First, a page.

ACLU And Americans United Demand Connecticut School District Stop Holding Graduation At Christian Church

For Immediate Release

Americans United / ACLU
Contact: 

Will Matthews, ACLU, (212) 549-2582 or 2666; media@aclu.org
Joe Conn, Americans United for Separation of Church and State, (202) 466-3234; conn@au.org
Patrick Doyle, ACLU of Connecticut, (860) 523-9146 ext. 213; pdoyle@acluct.org

ACLU And Americans United Demand Connecticut School District Stop Holding Graduation At Christian Church

ENFIELD, CT - The
American Civil Liberties Union, the ACLU of Connecticut and Americans
United for Separation of Church and State today demanded that school
officials in Enfield stop holding high school graduation ceremonies at
a Christian church and instead hold them at any of a number of secular
locations available in the area.

In a letter sent today to the
attorney for the Enfield Public Schools, the ACLU and Americans United
say that graduating students, their families and other guests are
unconstitutionally and "coercively subjected to religious messages as
the price of attending high school commencement," and that "students
and family members of minority religions, as well as those who do not
subscribe to any religion at all, are immersed in a religious
environment of a faith not their own."

The ACLU and Americans United plan to sue the district if it refuses to change the location of its graduations.

"In our constitutional system,
public schools should not be in the business of embracing particular
faiths or religious viewpoints," said Daniel Mach, Director of
Litigation at the ACLU Program on Freedom of Religion and Belief. "The
graduation ceremony is a significant event in the lives of students and
their families, and no one should feel like a second-class participant
during this important celebration."

Despite significant opposition from
both students and parents, the graduation ceremonies for both Enfield
High School and Enrico Fermi High School have been held for several
years at The First Cathedral in Bloomfield, CT, a 120,000 square foot
facility that is steeped in Christian symbols and iconography.
Approximately 75 percent of Enfield High School's 2008 graduating class
and 90 percent of the school's 2009 graduating class voted against
graduating at The First Cathedral, and a significant percentage of
students at Enrico Fermi have also opposed the venue.

"America is incredibly diverse when
it comes to religion," said the Rev. Barry W. Lynn, Americans United
Executive Director. "Our public schools should respect that diversity
when making decisions about where to hold important events such as
graduation. Students and their families should never be made to feel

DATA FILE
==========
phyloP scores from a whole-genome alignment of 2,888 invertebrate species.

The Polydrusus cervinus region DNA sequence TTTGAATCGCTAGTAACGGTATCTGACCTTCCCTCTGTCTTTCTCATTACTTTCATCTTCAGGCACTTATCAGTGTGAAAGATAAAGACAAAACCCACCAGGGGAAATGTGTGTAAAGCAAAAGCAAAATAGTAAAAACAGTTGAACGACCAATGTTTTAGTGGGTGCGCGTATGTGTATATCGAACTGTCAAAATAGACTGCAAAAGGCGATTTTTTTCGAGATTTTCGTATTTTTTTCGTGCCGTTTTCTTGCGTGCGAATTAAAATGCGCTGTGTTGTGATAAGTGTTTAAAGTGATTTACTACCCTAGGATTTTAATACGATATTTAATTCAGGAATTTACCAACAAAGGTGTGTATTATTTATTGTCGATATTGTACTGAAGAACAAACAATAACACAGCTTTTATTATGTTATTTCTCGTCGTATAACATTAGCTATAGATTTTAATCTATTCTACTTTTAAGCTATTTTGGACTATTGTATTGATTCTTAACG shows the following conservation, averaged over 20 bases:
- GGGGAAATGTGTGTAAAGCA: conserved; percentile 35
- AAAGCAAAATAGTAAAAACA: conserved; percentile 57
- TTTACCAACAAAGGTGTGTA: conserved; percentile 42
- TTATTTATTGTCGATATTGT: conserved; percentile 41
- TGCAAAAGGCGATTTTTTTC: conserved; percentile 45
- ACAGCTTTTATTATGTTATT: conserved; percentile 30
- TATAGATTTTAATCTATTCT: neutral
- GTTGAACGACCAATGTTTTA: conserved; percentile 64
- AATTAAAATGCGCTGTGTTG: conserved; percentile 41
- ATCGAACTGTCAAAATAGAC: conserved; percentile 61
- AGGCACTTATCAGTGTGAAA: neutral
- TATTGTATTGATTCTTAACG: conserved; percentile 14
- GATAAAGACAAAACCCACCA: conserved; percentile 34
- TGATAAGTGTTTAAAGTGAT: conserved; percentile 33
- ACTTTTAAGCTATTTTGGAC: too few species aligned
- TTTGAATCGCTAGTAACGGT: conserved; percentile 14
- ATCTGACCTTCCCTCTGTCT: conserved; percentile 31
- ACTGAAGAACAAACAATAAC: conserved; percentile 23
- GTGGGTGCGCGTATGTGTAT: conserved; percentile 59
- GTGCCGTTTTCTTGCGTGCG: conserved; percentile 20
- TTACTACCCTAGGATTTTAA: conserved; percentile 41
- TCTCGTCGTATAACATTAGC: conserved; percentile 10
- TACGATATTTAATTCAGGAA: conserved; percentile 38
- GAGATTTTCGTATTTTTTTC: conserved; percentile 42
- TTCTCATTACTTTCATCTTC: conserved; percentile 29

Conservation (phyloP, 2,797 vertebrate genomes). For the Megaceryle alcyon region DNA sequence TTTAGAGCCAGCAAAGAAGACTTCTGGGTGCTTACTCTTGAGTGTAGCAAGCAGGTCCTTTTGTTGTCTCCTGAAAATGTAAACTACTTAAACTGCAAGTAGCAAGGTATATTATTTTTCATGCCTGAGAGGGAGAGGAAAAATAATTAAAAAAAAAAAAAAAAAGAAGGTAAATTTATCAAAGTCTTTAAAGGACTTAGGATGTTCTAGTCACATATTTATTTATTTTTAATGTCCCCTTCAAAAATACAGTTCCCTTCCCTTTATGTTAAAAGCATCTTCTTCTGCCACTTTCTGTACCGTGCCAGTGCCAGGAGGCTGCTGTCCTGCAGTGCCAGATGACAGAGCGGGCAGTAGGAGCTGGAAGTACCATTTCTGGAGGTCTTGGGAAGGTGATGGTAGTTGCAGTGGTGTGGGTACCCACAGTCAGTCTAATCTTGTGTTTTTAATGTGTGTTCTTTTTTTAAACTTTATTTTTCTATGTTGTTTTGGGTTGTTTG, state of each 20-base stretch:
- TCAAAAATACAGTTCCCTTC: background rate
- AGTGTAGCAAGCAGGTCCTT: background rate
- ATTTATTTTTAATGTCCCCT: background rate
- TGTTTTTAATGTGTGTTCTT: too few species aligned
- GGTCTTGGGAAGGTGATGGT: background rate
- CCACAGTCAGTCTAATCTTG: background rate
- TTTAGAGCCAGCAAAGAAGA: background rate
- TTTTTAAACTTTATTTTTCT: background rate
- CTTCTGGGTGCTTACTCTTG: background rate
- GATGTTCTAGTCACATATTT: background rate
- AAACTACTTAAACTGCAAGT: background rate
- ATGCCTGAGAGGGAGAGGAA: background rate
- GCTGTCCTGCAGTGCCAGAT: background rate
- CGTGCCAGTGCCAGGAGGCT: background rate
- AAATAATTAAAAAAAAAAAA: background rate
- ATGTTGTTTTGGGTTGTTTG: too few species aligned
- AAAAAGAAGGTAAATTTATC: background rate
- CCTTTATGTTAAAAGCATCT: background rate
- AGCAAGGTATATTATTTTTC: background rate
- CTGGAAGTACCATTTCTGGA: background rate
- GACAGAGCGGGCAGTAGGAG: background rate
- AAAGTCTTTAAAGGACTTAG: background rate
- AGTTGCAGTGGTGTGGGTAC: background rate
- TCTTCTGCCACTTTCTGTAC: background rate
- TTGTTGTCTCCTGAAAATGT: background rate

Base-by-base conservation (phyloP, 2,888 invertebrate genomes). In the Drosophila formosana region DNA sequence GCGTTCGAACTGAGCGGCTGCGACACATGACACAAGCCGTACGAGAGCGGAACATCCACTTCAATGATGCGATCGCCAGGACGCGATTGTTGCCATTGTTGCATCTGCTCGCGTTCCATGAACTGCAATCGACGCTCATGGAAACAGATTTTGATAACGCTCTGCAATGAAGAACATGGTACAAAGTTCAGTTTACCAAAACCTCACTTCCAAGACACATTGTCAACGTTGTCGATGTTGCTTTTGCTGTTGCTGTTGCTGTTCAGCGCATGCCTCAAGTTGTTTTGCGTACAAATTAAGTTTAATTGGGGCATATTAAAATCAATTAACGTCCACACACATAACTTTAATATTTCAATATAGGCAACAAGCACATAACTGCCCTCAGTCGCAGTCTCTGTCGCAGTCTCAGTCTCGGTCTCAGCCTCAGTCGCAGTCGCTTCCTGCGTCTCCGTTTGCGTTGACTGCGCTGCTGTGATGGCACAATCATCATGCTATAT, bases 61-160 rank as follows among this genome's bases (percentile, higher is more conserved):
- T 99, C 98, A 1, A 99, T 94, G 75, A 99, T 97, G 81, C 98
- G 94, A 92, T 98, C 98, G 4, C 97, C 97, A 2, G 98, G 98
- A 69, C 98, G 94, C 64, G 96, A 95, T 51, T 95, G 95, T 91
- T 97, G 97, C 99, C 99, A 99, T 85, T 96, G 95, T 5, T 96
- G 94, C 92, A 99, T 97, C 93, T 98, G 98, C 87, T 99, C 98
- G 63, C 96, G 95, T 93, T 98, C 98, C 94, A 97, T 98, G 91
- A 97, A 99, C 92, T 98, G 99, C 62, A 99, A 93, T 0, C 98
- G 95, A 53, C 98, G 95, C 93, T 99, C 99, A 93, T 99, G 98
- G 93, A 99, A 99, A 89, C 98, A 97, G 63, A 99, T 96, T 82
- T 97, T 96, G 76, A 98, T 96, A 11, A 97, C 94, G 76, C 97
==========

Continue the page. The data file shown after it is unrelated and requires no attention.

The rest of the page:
unwelcome at a school event on account of religion."

The ceremonies have been held at The
First Cathedral despite the existence of at least a dozen secular
alternatives in the surrounding area, including some that are both less
expensive and closer to Enfield.

"Students and their families should
not have to choose between attending graduation and being subjected to
proselytizing religious messages," said Alex Luchenitser, Senior
Litigation Counsel for Americans United. "Yet that is exactly the
choice that the Enfield Schools impose on students and their families."

The facade of The First Cathedral
features five large Christian crosses, and another large cross towers
over the cathedral's roof. There is a fountain in the shape of a cross
surrounded by a frame in the shape of a tomb in the church's lobby, and
upon entering the sanctuary where the graduations take place, students
and parents pass underneath large banners on which biblical scriptures
are written. During the graduation ceremony, students are seated
underneath a giant cross in a window at the front of the sanctuary and,
to the left of the cross, hangs a banner that reads, "Jesus Christ is
Lord." There are also a number of large-screen televisions throughout
the sanctuary that display the message, "This is God's House Where
Jesus Christ Is Lord," while students and guests wait for the ceremony
to begin.

"The shared American value of
religious liberty is best served when the government stays out of
religion," said David McGuire, staff attorney with the ACLU of
Connecticut. "Regardless of intent, when Enfield Public Schools host
graduation at The First Cathedral they devalue the faith of students
and families in the religious minority."

Four other area public schools -
East Hartford High School, South Windsor High School, Windsor High
School and the Metropolitan Learning Center Magnet School - also have
been using The First Cathedral for their graduations. The ACLU and
Americans United recently sent Freedom of Information Act requests to
those schools, as well as to the Enfield Schools, about their choice of
a venue for graduation, and plan to follow up with those schools
separately.

A copy of today's letter is available online at: www.aclu.org/religion-belief/letter-demanding-enfield-ct-schools-stop-using-church-graduation-venue

Additional information about the ACLU Program on Freedom of Religion and Belief is available online at: www.aclu.org/religion

Additional information about Americans United for Separation of Church and State is available online at: www.au.org

Additional information about the ACLU of Connecticut is available online at: www.acluct.org

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